Morocco was a recurring topic throughout the event, followed by discussions on Tunisia and Turkey to a lesser extent. Towards the end of the program, Karin Gorree from Normec Foodcare discussed the state of tomatoes on Dutch supermarket shelves during the past winter, including imported tomatoes.

In the winter of 2022-2023, the analyzed Dutch beefsteak tomatoes were found to be of higher quality compared to the previous winter of 2021-2022. Notably, these tomatoes also outperformed their Spanish competitors in terms of quality. The Spanish produce experienced more spoilage, although it had a higher Brix level. However, the tough skin of Spanish tomatoes resulted in lower scores.

On the other hand, Dutch snack tomatoes received lower ratings in quality. There has been a noticeable surge in the popularity of Moroccan tomatoes, which also demonstrated good quality. Some consumers found Dutch tomatoes to be too mealy, and this winter, they were softer compared to the previous season. Surprisingly, in consumer tests, soft and mealy fruits received harsher criticism than tomatoes with a bland taste.

ToBRFV: Addressing the challenges of tomato quality and resistant varieties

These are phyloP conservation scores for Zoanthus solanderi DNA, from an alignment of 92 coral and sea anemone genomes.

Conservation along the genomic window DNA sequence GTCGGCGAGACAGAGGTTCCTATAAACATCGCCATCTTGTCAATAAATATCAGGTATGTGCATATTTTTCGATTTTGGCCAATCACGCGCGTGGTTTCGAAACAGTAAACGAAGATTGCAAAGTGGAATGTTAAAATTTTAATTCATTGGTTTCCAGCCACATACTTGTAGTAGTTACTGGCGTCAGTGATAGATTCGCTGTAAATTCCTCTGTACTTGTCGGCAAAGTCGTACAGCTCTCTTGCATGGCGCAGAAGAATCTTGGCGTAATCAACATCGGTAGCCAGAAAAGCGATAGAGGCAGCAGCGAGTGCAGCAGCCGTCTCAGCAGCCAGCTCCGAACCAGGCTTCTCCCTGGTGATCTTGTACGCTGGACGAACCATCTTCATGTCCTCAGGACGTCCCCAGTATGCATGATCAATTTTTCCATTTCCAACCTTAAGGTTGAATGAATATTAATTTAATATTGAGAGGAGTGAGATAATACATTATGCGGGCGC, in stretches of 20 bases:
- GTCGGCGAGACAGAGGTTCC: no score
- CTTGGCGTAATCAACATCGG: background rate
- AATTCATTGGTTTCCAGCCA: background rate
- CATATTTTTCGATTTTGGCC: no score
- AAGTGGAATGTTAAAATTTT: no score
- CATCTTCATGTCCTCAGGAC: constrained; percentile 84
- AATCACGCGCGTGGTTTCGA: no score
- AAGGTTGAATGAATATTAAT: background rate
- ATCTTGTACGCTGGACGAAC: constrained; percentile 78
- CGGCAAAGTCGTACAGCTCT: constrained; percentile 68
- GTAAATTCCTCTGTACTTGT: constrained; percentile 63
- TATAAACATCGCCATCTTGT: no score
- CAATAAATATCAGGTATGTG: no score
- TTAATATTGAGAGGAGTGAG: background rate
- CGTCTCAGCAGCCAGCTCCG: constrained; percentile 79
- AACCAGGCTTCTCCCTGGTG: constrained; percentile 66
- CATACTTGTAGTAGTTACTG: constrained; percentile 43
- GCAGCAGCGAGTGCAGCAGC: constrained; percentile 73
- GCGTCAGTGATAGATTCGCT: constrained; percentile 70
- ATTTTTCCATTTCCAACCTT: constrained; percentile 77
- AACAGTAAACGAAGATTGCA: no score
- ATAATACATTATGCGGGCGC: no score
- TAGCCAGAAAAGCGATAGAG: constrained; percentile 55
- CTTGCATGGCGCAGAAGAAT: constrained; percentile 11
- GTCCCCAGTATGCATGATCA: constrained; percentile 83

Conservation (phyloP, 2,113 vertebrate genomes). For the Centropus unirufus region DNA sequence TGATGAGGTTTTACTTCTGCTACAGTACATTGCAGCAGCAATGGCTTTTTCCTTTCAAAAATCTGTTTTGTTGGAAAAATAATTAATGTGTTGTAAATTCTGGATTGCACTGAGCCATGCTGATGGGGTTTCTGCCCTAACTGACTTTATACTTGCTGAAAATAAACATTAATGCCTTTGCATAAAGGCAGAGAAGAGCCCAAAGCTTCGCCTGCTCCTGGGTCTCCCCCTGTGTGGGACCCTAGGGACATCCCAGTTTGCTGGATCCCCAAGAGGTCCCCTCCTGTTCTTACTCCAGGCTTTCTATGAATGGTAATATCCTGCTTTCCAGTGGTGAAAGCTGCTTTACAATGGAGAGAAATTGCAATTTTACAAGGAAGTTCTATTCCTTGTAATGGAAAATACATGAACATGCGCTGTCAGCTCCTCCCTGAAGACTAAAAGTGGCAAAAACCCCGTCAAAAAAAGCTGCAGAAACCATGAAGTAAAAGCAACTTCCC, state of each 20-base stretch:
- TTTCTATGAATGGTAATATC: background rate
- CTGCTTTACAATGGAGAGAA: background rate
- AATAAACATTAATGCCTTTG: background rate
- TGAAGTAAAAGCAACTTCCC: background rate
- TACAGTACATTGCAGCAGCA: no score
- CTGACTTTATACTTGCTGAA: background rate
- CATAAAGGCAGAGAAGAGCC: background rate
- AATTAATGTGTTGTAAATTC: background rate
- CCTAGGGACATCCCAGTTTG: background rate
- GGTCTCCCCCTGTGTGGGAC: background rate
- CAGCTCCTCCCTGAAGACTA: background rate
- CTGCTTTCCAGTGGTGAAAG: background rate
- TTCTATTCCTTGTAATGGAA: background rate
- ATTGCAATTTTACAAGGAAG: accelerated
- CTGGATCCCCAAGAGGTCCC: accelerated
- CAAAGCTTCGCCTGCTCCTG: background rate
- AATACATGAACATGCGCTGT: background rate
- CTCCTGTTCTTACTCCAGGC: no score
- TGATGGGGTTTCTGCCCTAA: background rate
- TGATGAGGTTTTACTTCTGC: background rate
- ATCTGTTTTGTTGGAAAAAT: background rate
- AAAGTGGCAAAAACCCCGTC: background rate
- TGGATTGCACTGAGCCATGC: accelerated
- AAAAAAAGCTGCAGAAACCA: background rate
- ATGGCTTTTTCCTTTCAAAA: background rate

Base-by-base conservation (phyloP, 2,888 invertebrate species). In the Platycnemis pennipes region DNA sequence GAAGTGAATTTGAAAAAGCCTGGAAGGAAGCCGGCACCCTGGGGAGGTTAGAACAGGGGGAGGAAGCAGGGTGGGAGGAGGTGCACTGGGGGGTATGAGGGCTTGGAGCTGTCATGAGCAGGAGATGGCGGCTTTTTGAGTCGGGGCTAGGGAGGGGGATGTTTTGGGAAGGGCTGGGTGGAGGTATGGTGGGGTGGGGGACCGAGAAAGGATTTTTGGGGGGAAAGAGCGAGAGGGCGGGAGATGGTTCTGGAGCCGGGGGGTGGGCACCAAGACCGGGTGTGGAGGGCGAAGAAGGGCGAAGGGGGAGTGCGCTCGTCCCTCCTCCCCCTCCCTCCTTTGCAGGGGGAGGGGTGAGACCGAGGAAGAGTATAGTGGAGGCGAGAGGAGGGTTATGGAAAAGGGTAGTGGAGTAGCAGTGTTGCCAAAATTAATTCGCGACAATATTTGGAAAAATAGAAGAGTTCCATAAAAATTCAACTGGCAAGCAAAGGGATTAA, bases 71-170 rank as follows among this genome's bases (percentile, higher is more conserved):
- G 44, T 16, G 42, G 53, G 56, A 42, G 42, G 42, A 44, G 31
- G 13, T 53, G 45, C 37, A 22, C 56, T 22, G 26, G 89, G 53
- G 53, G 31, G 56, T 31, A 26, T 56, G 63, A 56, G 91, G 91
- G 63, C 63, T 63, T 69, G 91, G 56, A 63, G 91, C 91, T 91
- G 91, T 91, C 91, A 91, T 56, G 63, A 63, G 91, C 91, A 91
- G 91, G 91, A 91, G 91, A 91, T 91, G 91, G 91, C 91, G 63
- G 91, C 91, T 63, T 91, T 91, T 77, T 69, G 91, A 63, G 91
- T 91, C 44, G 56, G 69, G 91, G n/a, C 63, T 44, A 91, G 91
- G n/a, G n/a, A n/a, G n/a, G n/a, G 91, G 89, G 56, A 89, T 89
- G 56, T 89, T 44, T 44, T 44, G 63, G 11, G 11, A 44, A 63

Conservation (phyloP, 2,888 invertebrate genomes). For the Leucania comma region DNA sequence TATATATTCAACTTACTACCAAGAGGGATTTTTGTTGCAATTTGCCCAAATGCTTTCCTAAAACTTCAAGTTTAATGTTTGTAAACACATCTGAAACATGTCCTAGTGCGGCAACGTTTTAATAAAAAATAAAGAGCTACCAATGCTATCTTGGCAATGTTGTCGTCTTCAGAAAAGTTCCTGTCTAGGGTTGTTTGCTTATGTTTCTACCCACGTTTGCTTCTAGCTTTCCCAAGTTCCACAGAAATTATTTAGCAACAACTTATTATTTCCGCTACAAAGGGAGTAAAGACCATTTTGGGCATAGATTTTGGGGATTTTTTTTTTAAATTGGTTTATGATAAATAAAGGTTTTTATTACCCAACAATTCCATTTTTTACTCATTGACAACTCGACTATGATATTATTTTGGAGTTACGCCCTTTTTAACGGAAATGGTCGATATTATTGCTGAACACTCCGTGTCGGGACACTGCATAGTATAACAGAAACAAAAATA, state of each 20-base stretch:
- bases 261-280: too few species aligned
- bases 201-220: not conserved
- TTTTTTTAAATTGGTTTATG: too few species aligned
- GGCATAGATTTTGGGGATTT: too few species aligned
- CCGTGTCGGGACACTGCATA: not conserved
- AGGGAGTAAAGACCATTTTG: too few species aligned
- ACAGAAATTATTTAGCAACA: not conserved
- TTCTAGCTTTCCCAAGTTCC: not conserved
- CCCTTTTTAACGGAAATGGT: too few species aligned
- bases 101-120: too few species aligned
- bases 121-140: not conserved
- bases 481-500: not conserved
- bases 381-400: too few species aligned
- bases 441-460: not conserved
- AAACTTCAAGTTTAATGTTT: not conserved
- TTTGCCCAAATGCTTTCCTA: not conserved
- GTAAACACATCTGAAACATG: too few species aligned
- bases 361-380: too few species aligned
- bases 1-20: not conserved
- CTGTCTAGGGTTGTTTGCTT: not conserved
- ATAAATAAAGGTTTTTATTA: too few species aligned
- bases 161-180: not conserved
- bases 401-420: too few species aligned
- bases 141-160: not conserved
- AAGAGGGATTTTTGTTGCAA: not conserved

The issue of tomato quality did not receive much attention during the ToBRFV program segment. However, discussions on the sidelines revealed concerns regarding the quality of resistant tomato varieties.

Onstage, the focus shifted to discussing the resistance itself. Jeroen Rouppe van der Voort from Enza Zaden delved deep into the high resistance claimed by Enza Zaden. Rijk Zwaan also asserted a high level of resistance, as testified by grower Christian Zeiler. Zeiler shared his experience in using highly resistant varieties to combat the virus problem. The grower commended all breeding companies for their efforts in tackling the ToBRFV issue.

Interestingly, Zeiler opted to plant resistant varieties after an infection but did not prioritize additional hygiene measures. In contrast, Ruud Kaagman from Syngenta and Rick van Meurs from Rijk Zwaan emphasized the importance of hygiene alongside resistant varieties. If the virus pressure remains high, there is a risk of virus mutations, which everyone wants to avoid.

Technological Innovations: meeting market expectations
The market eagerly anticipates practical and mature technological innovations, including those derived from robotics and artificial intelligence. Options were presented on both the main stage and side podium, showcasing advancements in the field.

While the feasibility of implementing these technologies in all operations remains uncertain, the presentations certainly sparked thoughtful discussions. For instance, Certhon presented a concept of growing tomatoes in gutters, akin to lettuce production. Polybee introduced a drone that collects data, aids in pollination, and predicts harvest yields.

Particularly, Polybee is still relatively unknown in the industry. Thus, this conference served as an excellent opportunity for introduction and networking. Attendees took full advantage of the breaks to catch up with familiar faces. For a comprehensive visual experience, please refer to the photo report.

Click here for the photo report.